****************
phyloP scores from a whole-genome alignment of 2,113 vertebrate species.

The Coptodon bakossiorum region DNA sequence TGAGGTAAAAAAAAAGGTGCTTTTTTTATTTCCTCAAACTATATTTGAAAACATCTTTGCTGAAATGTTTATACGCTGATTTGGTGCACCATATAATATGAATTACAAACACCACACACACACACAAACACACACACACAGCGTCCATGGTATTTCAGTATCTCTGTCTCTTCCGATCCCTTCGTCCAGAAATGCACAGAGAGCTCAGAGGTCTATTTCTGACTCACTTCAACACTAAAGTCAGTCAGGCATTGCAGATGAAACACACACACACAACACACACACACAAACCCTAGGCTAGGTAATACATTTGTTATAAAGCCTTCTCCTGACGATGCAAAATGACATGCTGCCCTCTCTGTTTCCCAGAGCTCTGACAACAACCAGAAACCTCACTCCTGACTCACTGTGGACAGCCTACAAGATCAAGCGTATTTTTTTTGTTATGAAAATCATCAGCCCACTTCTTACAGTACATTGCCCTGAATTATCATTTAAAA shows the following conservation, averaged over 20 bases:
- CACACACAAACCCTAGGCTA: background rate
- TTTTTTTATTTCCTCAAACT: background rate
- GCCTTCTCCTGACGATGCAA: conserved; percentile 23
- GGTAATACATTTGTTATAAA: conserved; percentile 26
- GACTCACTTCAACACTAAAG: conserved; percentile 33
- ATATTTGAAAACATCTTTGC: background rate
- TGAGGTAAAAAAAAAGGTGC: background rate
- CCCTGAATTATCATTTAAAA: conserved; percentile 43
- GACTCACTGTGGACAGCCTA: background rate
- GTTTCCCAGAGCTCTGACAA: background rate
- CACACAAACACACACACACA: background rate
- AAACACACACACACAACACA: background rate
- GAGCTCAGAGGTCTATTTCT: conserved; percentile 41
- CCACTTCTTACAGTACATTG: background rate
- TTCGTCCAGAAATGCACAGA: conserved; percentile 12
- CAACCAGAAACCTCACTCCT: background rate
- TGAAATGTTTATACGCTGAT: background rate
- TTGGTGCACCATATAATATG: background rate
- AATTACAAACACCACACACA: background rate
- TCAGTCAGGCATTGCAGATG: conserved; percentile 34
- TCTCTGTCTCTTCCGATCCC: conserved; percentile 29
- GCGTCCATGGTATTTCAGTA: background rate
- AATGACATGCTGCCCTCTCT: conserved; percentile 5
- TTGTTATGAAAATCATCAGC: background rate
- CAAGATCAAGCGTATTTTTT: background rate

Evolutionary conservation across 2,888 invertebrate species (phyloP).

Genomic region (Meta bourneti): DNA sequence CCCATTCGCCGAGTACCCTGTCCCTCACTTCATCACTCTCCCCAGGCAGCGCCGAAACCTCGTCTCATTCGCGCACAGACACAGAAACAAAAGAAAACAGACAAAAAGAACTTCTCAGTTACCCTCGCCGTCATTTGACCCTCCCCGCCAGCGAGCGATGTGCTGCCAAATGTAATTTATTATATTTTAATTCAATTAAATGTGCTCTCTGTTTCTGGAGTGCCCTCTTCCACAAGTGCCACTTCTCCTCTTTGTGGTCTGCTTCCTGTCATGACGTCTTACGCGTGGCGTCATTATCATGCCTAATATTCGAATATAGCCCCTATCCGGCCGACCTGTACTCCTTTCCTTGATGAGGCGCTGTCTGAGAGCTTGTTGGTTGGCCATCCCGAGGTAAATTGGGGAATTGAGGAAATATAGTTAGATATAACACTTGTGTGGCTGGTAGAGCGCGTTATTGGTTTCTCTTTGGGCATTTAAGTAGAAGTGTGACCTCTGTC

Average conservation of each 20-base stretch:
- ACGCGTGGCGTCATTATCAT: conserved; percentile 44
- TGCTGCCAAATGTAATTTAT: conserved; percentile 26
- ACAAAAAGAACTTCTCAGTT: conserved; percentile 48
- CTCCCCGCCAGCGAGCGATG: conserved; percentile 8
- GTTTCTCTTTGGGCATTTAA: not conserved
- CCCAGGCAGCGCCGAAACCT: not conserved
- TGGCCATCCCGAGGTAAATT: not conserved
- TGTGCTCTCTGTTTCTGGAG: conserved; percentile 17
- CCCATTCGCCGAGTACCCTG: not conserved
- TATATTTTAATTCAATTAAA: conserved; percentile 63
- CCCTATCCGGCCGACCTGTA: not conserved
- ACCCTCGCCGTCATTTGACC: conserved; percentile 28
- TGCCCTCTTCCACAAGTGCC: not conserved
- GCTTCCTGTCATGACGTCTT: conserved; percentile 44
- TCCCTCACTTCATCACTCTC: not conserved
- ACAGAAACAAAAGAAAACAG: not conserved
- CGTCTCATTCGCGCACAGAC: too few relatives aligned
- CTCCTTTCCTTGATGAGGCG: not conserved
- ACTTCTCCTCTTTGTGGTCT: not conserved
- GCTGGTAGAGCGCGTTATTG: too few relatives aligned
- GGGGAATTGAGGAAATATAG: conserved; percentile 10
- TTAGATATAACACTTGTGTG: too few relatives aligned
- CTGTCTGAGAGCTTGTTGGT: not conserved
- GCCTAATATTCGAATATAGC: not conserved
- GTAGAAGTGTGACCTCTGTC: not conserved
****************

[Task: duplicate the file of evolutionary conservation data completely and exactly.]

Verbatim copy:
phyloP scores from a whole-genome alignment of 2,113 vertebrate species.

The Coptodon bakossiorum region DNA sequence TGAGGTAAAAAAAAAGGTGCTTTTTTTATTTCCTCAAACTATATTTGAAAACATCTTTGCTGAAATGTTTATACGCTGATTTGGTGCACCATATAATATGAATTACAAACACCACACACACACACAAACACACACACACAGCGTCCATGGTATTTCAGTATCTCTGTCTCTTCCGATCCCTTCGTCCAGAAATGCACAGAGAGCTCAGAGGTCTATTTCTGACTCACTTCAACACTAAAGTCAGTCAGGCATTGCAGATGAAACACACACACACAACACACACACACAAACCCTAGGCTAGGTAATACATTTGTTATAAAGCCTTCTCCTGACGATGCAAAATGACATGCTGCCCTCTCTGTTTCCCAGAGCTCTGACAACAACCAGAAACCTCACTCCTGACTCACTGTGGACAGCCTACAAGATCAAGCGTATTTTTTTTGTTATGAAAATCATCAGCCCACTTCTTACAGTACATTGCCCTGAATTATCATTTAAAA shows the following conservation, averaged over 20 bases:
- CACACACAAACCCTAGGCTA: background rate
- TTTTTTTATTTCCTCAAACT: background rate
- GCCTTCTCCTGACGATGCAA: conserved; percentile 23
- GGTAATACATTTGTTATAAA: conserved; percentile 26
- GACTCACTTCAACACTAAAG: conserved; percentile 33
- ATATTTGAAAACATCTTTGC: background rate
- TGAGGTAAAAAAAAAGGTGC: background rate
- CCCTGAATTATCATTTAAAA: conserved; percentile 43
- GACTCACTGTGGACAGCCTA: background rate
- GTTTCCCAGAGCTCTGACAA: background rate
- CACACAAACACACACACACA: background rate
- AAACACACACACACAACACA: background rate
- GAGCTCAGAGGTCTATTTCT: conserved; percentile 41
- CCACTTCTTACAGTACATTG: background rate
- TTCGTCCAGAAATGCACAGA: conserved; percentile 12
- CAACCAGAAACCTCACTCCT: background rate
- TGAAATGTTTATACGCTGAT: background rate
- TTGGTGCACCATATAATATG: background rate
- AATTACAAACACCACACACA: background rate
- TCAGTCAGGCATTGCAGATG: conserved; percentile 34
- TCTCTGTCTCTTCCGATCCC: conserved; percentile 29
- GCGTCCATGGTATTTCAGTA: background rate
- AATGACATGCTGCCCTCTCT: conserved; percentile 5
- TTGTTATGAAAATCATCAGC: background rate
- CAAGATCAAGCGTATTTTTT: background rate

Evolutionary conservation across 2,888 invertebrate species (phyloP).

Genomic region (Meta bourneti): DNA sequence CCCATTCGCCGAGTACCCTGTCCCTCACTTCATCACTCTCCCCAGGCAGCGCCGAAACCTCGTCTCATTCGCGCACAGACACAGAAACAAAAGAAAACAGACAAAAAGAACTTCTCAGTTACCCTCGCCGTCATTTGACCCTCCCCGCCAGCGAGCGATGTGCTGCCAAATGTAATTTATTATATTTTAATTCAATTAAATGTGCTCTCTGTTTCTGGAGTGCCCTCTTCCACAAGTGCCACTTCTCCTCTTTGTGGTCTGCTTCCTGTCATGACGTCTTACGCGTGGCGTCATTATCATGCCTAATATTCGAATATAGCCCCTATCCGGCCGACCTGTACTCCTTTCCTTGATGAGGCGCTGTCTGAGAGCTTGTTGGTTGGCCATCCCGAGGTAAATTGGGGAATTGAGGAAATATAGTTAGATATAACACTTGTGTGGCTGGTAGAGCGCGTTATTGGTTTCTCTTTGGGCATTTAAGTAGAAGTGTGACCTCTGTC

Average conservation of each 20-base stretch:
- ACGCGTGGCGTCATTATCAT: conserved; percentile 44
- TGCTGCCAAATGTAATTTAT: conserved; percentile 26
- ACAAAAAGAACTTCTCAGTT: conserved; percentile 48
- CTCCCCGCCAGCGAGCGATG: conserved; percentile 8
- GTTTCTCTTTGGGCATTTAA: not conserved
- CCCAGGCAGCGCCGAAACCT: not conserved
- TGGCCATCCCGAGGTAAATT: not conserved
- TGTGCTCTCTGTTTCTGGAG: conserved; percentile 17
- CCCATTCGCCGAGTACCCTG: not conserved
- TATATTTTAATTCAATTAAA: conserved; percentile 63
- CCCTATCCGGCCGACCTGTA: not conserved
- ACCCTCGCCGTCATTTGACC: conserved; percentile 28
- TGCCCTCTTCCACAAGTGCC: not conserved
- GCTTCCTGTCATGACGTCTT: conserved; percentile 44
- TCCCTCACTTCATCACTCTC: not conserved
- ACAGAAACAAAAGAAAACAG: not conserved
- CGTCTCATTCGCGCACAGAC: too few relatives aligned
- CTCCTTTCCTTGATGAGGCG: not conserved
- ACTTCTCCTCTTTGTGGTCT: not conserved
- GCTGGTAGAGCGCGTTATTG: too few relatives aligned
- GGGGAATTGAGGAAATATAG: conserved; percentile 10
- TTAGATATAACACTTGTGTG: too few relatives aligned
- CTGTCTGAGAGCTTGTTGGT: not conserved
- GCCTAATATTCGAATATAGC: not conserved
- GTAGAAGTGTGACCTCTGTC: not conserved